New research from Bath has explored the idea of treating carbon dioxide as a useful product rather than waste, by capturing it and converting it into useful chemicals and reducing the quantity of this greenhouse gas in our atmosphere.
Carbon capture and storage is promoted as one of the most promising solutions to global warming, but the Bath research team now want to take that locked-away carbon dioxide and realise its potential as a large-scale and free alternative to fossil fuels.
In recent years, as oil prices have risen and governments have become environmentally concerned, the well-documented 1920s Fischer-Tropsch process for the conversion of carbon monoxide and carbon dioxide has been explored by researchers around the world.
However to date the processes used to create the catalysts needed to convert carbon dioxide have been energy intensive and therefore costly, and not suitable for use on a large scale.
Dr Davide Mattia, project lead from the University’s Department of Chemical Engineering, said: “To date, methods have typically required the use of one catalyst to create the carbon support for the conversion process. Then the first catalyst has to be flushed out, and replaced with the second catalyst for the Fischer-Tropsch process. This is time and energy intensive, so makes the whole method expensive.”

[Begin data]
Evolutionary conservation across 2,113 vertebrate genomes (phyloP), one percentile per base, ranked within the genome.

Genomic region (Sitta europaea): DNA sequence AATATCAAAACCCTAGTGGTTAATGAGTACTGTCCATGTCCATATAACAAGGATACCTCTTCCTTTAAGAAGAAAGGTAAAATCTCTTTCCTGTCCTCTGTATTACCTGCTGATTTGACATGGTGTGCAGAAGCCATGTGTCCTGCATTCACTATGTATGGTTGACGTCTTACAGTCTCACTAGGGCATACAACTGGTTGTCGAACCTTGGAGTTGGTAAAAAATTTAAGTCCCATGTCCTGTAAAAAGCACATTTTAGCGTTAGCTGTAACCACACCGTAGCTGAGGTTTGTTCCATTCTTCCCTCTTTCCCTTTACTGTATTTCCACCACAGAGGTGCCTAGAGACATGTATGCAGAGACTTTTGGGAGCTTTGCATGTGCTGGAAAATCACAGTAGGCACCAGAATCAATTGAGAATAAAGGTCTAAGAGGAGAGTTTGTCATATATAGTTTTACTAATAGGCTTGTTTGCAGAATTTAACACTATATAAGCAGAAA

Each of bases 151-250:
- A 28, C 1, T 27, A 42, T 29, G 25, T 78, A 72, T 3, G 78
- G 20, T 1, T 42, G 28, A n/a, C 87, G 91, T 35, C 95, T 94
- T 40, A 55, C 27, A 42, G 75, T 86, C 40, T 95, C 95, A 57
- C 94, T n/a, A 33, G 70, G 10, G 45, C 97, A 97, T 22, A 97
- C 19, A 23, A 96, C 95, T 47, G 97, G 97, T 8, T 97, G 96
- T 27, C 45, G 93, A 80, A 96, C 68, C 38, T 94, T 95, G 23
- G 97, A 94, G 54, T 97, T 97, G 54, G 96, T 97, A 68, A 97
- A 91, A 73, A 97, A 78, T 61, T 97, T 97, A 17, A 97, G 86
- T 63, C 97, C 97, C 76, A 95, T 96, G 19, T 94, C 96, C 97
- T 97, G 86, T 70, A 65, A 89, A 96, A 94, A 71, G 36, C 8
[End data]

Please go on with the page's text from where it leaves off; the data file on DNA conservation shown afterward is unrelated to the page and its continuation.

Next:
Dr Matthew Jones, co-author of the paper from the Department of Chemistry, added: “Our method is considerably more simple. We use the same catalyst at both stages, which means energy and time isn’t required to purify the carbon support and the process can take place far more quickly.
“This makes our process scaleable to a level where it could be used in industry and have a significant impact on the environment.”
The new method developed by the research team at Bath has been shown to work with both carbon dioxide and carbon monoxide, and tests have found it to result in a more effective catalyst than previous alternatives.
Looking to the future, the team hopes to explore the use of waste heat from power plants to run the process. Dr Mattia said: “By using waste heat we can further reduce the energy required by our method, and in the future it could even become carbon neutral.”
The research was funded by the Engineering and Physical Sciences Research Council (EPSRC), and the Centre for Sustainable Chemical Technologies and the Enterprise and Knowledge Exploitation team at the University.
The full research paper can be accessed via the RSC website.